I had an interesting emotional response recently with a patient who was put into remission by surgery. This woman had her first attack of Crohn’sabout a year ago. She did well with steroids, almost came off prednisone after a slow taper, then went back on with a flare. On attempting to retaper she had another flare that turned into abscess. Surgery was required. The Crohn’s diseased tissue was very thickened, and perhaps it would neverhave healed with medical treatment.

I had seen her about once ever month or every other month during this time and I got to know her well. When she came in for the post op checkup she was off all her medications and doing very well, eating anything she wanted, all the visible steroid effects gone. While I should have been happy that she would not have to see me anymore, I found myself somewhat sad. It was feeling the feeling of loss.

Clearly what was happening was that the patient and I had been having success at dealing with the Crohn’s, and much of the satisfaction for me was the continued followup and advice that kept her going and the improvement she had following my advice. Knowing that I would not have to do that any longer was, I think, the basis for this. I think another aspect was that she came to surgery without my having given the advice. Having a patient go sour is disconcerting to the physician (certainly more so to the patient), but there is something of a feeling of “how dare that Crohn’s disease get worse just as I was dealing with it.” Part of GI training is to have the knowledge that surgery is not an evil to be avoided, but rather a tool to be used as needed.

I recall a post Tom put up on the IBDList a while back about havinga feeling of loss when in remission from IBD. The loss was in not doing the dietary restrictions and other things that had become routine, or familiar,to daily life.

Oh, the reason I put this up is that this is a list about IBD, living with it, and treatment of it. While I don’t think there is anything in this post that will affect what anybody does, it is the case that IBD affects many people besides the patient, and the physician is one of them.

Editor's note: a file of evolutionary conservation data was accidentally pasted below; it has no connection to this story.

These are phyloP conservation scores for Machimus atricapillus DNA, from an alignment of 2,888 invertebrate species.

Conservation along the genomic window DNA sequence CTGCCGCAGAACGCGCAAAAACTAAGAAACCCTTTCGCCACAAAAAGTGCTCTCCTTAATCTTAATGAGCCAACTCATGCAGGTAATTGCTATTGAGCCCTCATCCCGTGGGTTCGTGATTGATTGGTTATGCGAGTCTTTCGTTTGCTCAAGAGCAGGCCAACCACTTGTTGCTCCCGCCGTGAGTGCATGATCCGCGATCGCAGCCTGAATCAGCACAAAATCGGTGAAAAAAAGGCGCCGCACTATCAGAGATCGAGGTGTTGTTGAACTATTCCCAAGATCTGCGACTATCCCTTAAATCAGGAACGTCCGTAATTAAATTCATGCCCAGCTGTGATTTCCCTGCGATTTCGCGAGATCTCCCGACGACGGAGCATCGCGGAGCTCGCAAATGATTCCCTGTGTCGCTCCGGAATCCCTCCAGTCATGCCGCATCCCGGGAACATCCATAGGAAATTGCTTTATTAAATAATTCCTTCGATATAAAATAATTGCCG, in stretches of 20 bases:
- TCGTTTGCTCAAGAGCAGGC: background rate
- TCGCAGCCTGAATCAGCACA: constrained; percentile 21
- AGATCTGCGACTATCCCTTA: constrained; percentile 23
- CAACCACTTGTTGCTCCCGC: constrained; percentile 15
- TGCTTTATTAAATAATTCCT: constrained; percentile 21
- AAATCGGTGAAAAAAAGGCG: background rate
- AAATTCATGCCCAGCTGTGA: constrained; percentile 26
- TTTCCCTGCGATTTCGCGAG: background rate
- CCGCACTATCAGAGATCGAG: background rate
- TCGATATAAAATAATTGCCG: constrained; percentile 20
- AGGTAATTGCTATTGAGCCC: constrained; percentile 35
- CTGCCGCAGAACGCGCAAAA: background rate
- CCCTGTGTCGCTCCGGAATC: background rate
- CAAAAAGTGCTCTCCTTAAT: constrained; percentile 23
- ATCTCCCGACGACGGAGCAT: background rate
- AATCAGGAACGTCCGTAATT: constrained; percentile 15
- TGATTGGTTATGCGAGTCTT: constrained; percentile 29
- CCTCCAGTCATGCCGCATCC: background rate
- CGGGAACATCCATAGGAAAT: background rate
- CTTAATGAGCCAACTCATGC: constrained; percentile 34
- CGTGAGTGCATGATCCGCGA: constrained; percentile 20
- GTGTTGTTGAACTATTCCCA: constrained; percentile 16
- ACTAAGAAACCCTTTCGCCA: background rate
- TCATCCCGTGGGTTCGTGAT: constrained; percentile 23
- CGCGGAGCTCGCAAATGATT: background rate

Stephen Holland, M.D.

[ Thanks for an interesting perspective. I know that when a GI I had been seeing for a number of years retired, I missed him as a person as much as missing the physician. I never considered that he also might have feelings of the loss of day-to-day contact with his set of patients.

Diabetics these days often have a team of professionals helping themwith their disease since it affects so many areas of physical, emotional and spiritual life. In a way it is too bad that the medical community often doesn’t take a more all-encompasing approach to diseases such as IBD that are influenced by more than just the steriods or sulfa drugs. Maybe one day the insurance companies will realize that a combination of treatments, along with a healthy look at eastern or alternative medications and procedures can actually be cheaper than the most common methods of symptom-treatment or emergency-care medicine. -tom]

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Update: 7/1/2019

I wrote this years ago. Now, about 20 years later, this feeling of loss doesn’t happen. But now patients are on immunosuppression, surgical procedures are followed by continued follow up for regular follow up. We realize there are so many things we do and look out for in our IBD patients that we don’t have patients that don’t need to see us after surgery. We continue to see our patients to keep recurrence rates low. It’s a different time now, with continued improvements in the outcomes of our patients with IBD

– SPH